Keep it simple, silly

Wednesday, April 14, 2004

I really thought that writing her a letter would give me some closure. That I would now somehow be freed from thoughts of her. I believed that almost a week apart would dim my memory. I thought that by now I would have moved on. No such luck. My mind is preoccupied with her and I can’t seem to escape this sad fact. This is not healthy. It is holding on to an illusion. It is living on a perception of a sensation that was quite probably brought on by a perception. It is, for all intents and purposes, without foundation. But still it eats away at me, chewing me up from the inside, leaving my soul bare and unprotected.

And if it is like this now, what will happen if we actually get together? This scares me. I would need to give her freedom, but there’s every danger that I could cling to her, not let her out of my sight, like a little puppy dog. Neither of us would want this, but at the moment it feels like a very real possibility. She is so beautiful to me that I just want to become part of her. Slip inside and never come out.

Again, this is scary. What happened to me? Where did my self-belief go? It is still there, but it seems I would be willing to give it all away for the belief in another. Not healthy, not healthy at all.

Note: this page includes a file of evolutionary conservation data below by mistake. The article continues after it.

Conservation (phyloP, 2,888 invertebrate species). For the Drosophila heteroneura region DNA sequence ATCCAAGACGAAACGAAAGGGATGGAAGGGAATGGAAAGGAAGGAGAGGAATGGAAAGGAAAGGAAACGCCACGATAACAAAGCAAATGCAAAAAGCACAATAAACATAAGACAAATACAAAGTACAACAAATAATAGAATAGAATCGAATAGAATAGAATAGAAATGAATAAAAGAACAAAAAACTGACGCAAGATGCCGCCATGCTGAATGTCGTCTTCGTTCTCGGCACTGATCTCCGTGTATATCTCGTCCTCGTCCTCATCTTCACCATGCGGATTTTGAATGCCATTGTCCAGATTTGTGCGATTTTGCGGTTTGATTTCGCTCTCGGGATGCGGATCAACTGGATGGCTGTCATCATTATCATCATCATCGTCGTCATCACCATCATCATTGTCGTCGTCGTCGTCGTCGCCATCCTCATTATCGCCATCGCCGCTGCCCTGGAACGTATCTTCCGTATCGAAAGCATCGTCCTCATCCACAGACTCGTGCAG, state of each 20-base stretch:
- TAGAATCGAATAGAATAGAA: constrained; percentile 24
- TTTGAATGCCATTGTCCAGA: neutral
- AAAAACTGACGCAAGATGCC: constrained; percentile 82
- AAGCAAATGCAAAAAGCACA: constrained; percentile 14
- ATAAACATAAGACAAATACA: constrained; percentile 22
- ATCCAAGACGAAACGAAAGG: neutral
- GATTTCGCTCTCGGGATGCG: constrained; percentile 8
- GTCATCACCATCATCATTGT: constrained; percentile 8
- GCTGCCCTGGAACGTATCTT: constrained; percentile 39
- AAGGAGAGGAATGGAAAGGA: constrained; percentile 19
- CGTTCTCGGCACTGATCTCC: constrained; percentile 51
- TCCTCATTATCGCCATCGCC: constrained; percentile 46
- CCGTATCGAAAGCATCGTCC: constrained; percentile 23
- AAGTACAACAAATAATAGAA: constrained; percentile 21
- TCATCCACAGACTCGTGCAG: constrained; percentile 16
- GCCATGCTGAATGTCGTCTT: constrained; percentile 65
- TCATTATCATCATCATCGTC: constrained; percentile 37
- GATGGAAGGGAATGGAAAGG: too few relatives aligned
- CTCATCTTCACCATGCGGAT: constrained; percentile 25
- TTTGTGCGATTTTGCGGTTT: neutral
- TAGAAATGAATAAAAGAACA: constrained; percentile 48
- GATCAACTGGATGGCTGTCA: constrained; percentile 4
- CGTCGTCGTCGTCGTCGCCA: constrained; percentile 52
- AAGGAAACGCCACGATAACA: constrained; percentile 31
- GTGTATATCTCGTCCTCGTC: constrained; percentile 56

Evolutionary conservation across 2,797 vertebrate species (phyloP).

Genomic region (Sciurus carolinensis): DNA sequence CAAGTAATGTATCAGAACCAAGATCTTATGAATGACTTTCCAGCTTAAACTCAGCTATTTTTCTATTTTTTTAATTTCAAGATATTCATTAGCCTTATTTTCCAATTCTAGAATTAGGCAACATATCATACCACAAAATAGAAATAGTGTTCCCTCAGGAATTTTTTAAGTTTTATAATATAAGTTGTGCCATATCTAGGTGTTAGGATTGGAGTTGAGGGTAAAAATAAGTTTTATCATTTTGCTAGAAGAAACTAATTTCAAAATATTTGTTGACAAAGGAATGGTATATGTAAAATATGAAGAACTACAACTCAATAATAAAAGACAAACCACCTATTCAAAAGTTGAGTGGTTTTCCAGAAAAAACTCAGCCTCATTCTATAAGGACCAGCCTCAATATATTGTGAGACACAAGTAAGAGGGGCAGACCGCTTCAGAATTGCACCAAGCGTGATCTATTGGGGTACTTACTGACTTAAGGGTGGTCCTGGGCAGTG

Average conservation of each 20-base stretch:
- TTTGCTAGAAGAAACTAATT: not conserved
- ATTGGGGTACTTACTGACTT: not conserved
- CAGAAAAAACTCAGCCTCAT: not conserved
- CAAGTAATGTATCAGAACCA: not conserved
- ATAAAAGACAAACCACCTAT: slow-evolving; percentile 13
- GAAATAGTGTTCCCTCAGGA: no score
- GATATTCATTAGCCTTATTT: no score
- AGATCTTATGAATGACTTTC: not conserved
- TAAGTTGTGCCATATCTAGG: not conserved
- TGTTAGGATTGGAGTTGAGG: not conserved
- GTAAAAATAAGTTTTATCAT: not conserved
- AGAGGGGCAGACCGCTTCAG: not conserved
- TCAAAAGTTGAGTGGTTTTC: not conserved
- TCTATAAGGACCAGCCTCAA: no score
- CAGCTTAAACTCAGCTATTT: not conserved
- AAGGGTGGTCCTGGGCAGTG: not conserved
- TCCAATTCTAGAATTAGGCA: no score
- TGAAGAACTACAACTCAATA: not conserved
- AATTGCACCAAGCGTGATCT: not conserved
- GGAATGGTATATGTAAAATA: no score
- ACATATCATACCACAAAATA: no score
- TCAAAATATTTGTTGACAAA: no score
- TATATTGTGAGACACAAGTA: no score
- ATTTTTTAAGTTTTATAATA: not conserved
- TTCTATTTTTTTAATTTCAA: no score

But my heart’s aflutter and this is the meaning I ascribe to it. The whole world is beautiful to me at moments like this, yet that beauty is coupled with longing. How could one long for anything when surrounded by beauty? It is beyond me, but happening to me all the same.

And then there is the potential one-sidedness of such an affair. Even if she was interested in me – which I’m sure she has been to an extent – it is doubtful her feeling would reflect mine, so we would start off on an uneven footing and the relationship could well remain lopsided evermore.

But this is all speculation. She is away. She knows nothing of the letter. And it is doubtful she is wasting any time thinking of me. So what am I doing? I am better than this. I have better things to do than daydream about how things could be. Like a teenager’s first love, this is way out of perspective. We are good friends, let’s leave it at that.

I wish I could. I really wish I could. And I will try, I promise. I will try to get her out of my mind. I will try to move on. I will try to write about other things. I will try to return to normal. Right here, right now is all there is, and she is not here and I am. That’s that. There’s nothing more to it. It’s quite simple and totally straightforward. And if I keep telling myself this, I may even begin to believe it.


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